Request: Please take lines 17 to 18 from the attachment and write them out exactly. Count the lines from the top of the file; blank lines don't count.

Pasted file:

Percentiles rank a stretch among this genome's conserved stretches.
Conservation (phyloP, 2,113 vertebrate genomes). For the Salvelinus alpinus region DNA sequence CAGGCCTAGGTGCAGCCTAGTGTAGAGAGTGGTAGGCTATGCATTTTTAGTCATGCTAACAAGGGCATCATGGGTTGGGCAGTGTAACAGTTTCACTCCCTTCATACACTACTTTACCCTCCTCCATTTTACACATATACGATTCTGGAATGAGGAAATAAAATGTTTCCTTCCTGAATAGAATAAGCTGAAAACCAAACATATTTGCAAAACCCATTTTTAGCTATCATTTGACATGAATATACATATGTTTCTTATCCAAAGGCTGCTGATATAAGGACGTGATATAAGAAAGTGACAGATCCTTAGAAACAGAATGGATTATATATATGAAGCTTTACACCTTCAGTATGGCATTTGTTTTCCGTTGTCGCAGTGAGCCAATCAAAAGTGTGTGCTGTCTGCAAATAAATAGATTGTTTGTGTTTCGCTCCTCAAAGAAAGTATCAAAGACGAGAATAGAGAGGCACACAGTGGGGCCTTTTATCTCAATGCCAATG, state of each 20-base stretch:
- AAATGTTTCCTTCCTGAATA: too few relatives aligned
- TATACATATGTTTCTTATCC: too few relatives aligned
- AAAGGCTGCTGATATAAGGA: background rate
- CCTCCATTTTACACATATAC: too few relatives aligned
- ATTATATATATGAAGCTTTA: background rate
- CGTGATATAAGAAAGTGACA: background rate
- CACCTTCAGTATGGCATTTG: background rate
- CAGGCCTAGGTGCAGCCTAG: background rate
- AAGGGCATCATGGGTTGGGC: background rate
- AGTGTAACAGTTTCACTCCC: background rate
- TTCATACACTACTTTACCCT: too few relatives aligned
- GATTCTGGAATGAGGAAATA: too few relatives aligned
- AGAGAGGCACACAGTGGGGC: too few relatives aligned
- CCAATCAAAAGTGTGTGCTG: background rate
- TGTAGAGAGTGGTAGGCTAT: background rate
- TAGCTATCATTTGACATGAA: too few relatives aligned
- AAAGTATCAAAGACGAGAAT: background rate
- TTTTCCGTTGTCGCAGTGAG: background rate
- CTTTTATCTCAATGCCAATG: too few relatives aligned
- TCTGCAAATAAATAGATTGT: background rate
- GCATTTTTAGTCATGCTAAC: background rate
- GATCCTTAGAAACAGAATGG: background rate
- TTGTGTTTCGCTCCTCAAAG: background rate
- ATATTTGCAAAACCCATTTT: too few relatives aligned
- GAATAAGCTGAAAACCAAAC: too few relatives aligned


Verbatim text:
- TGTAGAGAGTGGTAGGCTAT: background rate
- TAGCTATCATTTGACATGAA: too few relatives aligned